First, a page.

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Number of executions dropping in United States

Juries increasingly looking at other sentencing options

Reuters, July 15, 2003

In the midst of a noisy debate over capital punishment in the United States, a quiet change may have settled in: The number of new death penalty sentences being imposed each year has dropped by nearly 1/2.

Juries are looking more closely, as an alternative, at life in prison without the possibility of parole.

Prosecutors mindful of the cost death penalty trials entail and the minefield of legal challenges that can get them reversed in court may be choosing their cases more carefully.

"The point we're coming to in America is that we are going to keep refining and refining and refining those who are eligible for the death penalty," said Josh Marquis, a death penalty proponent who chairs the Capital Litigation Committee of the National District Attorneys Association.

"It should really be reserved for people like (Oklahoma City bomber) Timothy McVeigh," added Marquis, the prosecutor for Clatsop County in Astoria, Oregon.

According to the U.S. Bureau of Justice Statistics, an average of 296 people were added to death row each year from 1994 to 2000. The actual number of new death sentences in 2000 was 226, well below the average, and the beginning of a decline. The number fell to 155 in 2001, the lowest recorded since 1973.

A continuing trend

The bureau says it has not yet compiled statistics for 2002. But Richard Dieter, executive director of the Death Penalty Information Center, says his analysis of the total death row population numbers leads him to believe the 2002 figure will again be around 155.

"There is a reluctance by juries," he said. "The states we've heard from say that cases where the death penalty is sought are more likely to get a life sentence now. For one thing, juries are being told about this option."

3 U.S. Supreme Court decisions since 1993 have said jurors must be told that life without the possibility of parole is available as an alternative to the death penalty, if the state involved has such a law on its books, Dieter said.

36 of the 38 states which have death penalty laws also have life no-parole statutes, he said.

"Our sense is that there is also hesitation among juries because of all the stories about innocence or unfair treatment (of those on death row).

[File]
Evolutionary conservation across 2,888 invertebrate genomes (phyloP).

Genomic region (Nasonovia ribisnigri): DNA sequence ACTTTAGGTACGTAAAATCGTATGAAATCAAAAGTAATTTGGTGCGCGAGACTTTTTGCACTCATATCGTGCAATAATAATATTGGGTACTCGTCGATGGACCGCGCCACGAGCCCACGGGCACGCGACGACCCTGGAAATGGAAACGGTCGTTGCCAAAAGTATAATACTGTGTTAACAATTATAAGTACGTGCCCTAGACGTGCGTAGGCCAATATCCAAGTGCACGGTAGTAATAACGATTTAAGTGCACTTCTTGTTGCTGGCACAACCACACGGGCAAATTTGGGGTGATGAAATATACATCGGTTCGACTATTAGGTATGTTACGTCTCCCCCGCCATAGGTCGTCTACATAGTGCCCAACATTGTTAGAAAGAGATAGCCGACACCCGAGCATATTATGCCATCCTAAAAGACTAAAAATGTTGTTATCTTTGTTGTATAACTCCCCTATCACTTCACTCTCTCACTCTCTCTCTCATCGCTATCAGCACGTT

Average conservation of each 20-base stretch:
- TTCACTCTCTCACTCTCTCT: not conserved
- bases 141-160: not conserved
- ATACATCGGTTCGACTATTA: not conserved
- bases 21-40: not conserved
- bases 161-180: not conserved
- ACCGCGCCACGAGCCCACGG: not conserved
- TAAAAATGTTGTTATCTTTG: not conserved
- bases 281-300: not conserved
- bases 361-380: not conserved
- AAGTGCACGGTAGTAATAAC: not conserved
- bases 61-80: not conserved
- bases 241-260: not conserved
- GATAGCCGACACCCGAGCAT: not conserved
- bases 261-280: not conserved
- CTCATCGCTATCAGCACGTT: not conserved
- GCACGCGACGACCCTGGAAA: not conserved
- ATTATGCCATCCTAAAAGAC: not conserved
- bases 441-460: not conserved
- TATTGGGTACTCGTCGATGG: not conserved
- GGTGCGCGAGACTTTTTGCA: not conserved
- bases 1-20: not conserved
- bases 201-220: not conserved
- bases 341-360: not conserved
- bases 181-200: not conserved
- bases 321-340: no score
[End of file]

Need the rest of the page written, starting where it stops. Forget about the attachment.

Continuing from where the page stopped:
For whatever reason they're returning more life sentences," he added.

The American Civil Liberties Union Capital Punishment Project said in a recent report that 108 people have been released from death row since 1973 after evidence of their innocence was uncovered.

That problem was painfully obvious in Illinois where investigations found 13 innocent prisoners awaiting execution. Former Illinois Gov. George Ryan imposed a still-standing moratorium on executions and before leaving office early this year emptied the state's death row, granting clemency to 167 condemned prisoners and pardoning 4 others who had been convicted of murder.

Ryan's move touched off a renewed debate over capital punishment in the United States, which is alone among western democracies in still carrying it out.

Illinois lawmakers revamped the state's laws but Ryan's successor has yet to decide on the changes. They include such measures as reducing the number of factors that can trigger the death penalty and allowing judges to file dissents when they disagree with a jury's imposition of the death penalty, making it easier for a prisoner to appeal. Dieter says the debate prompted legislative proposals for similar changes or studies in about 17 states. While none has come realistically close to a moratorium on executions, there will probably be studies of reform measures in a dozen more states, he added.

Costs are a factor

Marquis, the Oregon prosecutor, said the cost to the justice system is a factor. While prosecution costs rarely go beyond $10,000, he said, it's not unusual for a defence to cost a half million dollars since "we require not just due process but super due process in capital cases."

"The goal is to seek the death penalty only for the worst of the worst," Marquis said.

U.S. opinion polls have shown support for the death penalty rising in the last few years - except when respondents were offered the option of life sentences without parole. A Gallup poll in May found 74 % of respondents favored the death penalty for murderers but that fell to 53 % if life without parole was available as an alternative.

Given growing support for what Marquis called "true life" - laws that provide no parole options, even Texas - which has executed more in the modern era than any other state - has begun to move toward a life-with-no-parole option, he said.
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